Beira(redirected from beira antelopes)
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name applied to any of a large number of hoofed, ruminant mammals of the cattle family (Bovidae), which also includes the bison, buffalo, sheep, and goats. Found in Africa and Eurasia, they range in size from pygmy antelopes, 12 in.
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Beira(bā`rə), region and former province, N central Portugal, S of the Douro River. The old capital was CoimbraCoimbra
, city (1991 pop. 96,142), capital of Coimbra dist., W central Portugal, on the Mondego River, in Beira Litoral. The old capital of Beira, it is a market center with small industries but is known chiefly for its history and for the famous university, which was founded
..... Click the link for more information. . The province extended to the Atlantic coast between the Douro and the Mondego and SE of the Mondego to the upper Tagus. The region is now occupied by the provinces of Beira Alta (capital ViseuViseu
, town (1991 pop. 20,589), capital of Viseu dist. and Beira Alta, N central Portugal. The town has agricultural-processing and textile industries. It is famous for its wine.
..... Click the link for more information. ), Beira Baixa (capital Castelo Branco), and part of Beira Litoral (capital Coimbra) and is further subdivided into the districts of Aveiro, Viseu, Coimbra, Guarda, and Castelo Branco. The region is traversed by the Serra da Estrela, Portugal's highest mountain range. Grains, fruits, and olives are grown. Industries include fishing and the manufacture of textiles and forest products. The area had been recovered from the Moors even before Portugal was formed, but Moorish attacks continued into the 13th cent. Later Beira was contested in the incessant Portuguese-Castilian wars.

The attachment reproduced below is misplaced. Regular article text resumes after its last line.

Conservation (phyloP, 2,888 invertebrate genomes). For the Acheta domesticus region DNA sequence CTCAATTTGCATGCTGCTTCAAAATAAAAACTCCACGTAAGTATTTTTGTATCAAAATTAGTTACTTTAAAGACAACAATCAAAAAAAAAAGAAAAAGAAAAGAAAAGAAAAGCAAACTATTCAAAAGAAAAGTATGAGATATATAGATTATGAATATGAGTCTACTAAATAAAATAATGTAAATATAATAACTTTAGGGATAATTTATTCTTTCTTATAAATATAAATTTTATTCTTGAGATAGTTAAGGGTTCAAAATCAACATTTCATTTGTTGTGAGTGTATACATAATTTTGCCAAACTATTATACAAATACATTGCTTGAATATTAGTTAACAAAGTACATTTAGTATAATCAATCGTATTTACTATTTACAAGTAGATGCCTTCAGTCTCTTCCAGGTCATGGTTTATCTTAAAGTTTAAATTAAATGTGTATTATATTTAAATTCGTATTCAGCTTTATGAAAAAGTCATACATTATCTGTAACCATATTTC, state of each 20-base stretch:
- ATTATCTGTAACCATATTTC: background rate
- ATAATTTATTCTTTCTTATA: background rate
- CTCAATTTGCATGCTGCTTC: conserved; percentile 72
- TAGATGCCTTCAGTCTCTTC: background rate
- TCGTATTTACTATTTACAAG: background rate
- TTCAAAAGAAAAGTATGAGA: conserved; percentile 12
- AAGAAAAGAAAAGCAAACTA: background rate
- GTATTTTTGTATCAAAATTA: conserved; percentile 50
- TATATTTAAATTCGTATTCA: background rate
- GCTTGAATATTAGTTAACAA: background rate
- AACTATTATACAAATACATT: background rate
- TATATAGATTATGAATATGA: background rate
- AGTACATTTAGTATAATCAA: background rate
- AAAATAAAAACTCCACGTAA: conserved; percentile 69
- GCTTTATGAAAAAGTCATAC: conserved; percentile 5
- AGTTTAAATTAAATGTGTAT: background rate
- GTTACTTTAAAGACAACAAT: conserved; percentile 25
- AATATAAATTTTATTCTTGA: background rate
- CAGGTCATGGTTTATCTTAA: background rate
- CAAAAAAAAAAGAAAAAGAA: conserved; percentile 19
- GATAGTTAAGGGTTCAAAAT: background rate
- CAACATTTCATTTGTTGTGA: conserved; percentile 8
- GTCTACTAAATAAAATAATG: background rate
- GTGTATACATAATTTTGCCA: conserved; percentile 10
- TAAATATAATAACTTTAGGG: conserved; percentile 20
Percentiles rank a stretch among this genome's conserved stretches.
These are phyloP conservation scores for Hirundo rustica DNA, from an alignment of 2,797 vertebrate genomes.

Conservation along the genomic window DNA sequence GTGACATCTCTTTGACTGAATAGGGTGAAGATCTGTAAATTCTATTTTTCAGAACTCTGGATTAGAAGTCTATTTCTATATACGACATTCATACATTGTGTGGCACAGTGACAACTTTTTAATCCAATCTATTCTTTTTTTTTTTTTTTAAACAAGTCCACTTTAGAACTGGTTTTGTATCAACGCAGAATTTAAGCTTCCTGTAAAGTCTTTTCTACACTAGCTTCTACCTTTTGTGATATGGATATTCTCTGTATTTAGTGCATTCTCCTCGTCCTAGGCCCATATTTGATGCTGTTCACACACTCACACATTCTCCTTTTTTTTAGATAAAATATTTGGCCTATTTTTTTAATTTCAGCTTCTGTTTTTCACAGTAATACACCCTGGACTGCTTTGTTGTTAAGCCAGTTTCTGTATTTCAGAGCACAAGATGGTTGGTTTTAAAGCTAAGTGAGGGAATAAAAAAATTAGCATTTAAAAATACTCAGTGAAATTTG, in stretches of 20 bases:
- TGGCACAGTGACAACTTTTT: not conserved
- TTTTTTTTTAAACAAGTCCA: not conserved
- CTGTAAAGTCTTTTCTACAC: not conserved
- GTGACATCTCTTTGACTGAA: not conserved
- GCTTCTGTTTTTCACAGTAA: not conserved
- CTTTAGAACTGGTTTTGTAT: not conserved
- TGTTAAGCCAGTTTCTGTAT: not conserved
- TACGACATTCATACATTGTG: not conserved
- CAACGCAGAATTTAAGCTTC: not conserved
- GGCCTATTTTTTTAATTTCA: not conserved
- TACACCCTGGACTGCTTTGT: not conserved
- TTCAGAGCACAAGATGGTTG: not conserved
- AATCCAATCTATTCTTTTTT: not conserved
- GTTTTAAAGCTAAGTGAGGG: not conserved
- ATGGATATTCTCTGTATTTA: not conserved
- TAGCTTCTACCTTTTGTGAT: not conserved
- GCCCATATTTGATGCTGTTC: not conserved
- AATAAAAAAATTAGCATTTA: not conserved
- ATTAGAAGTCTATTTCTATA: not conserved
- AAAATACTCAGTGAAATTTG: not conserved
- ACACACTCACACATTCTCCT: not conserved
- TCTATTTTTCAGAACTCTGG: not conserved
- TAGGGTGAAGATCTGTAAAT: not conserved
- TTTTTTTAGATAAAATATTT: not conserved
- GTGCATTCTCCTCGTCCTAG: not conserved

Beira(bāy`rä), city (1997 pop. 397,368), capital of Sofala province, E central Mozambique, a seaport on the Mozambique Channel (an arm of the Indian Ocean), at the mouths of the Púngoè and Búzi rivers. A commercial center, the city grew (beginning in 1891) as the terminus of a railroad into the interior. Beira has handled the foreign trade of Congo (Kinshasa), Zimbabwe, Zambia, and Malawi as well as of Mozambique, but rail service was interrupted by bombings during the war for Zimbabwean independence in the late 1970s and was ultimately halted as a result of the Mozambique civil war. Rail service has since been restored to parts of Mozambique and to Zimbabwe and connections beyond.
a port in E Mozambique: terminus of a transcontinental railway from Lobito, Angola, through the Democratic Republic of Congo (formerly Zaïre), Zambia, and Zimbabwe. Pop.: 566 000 (2005 est.)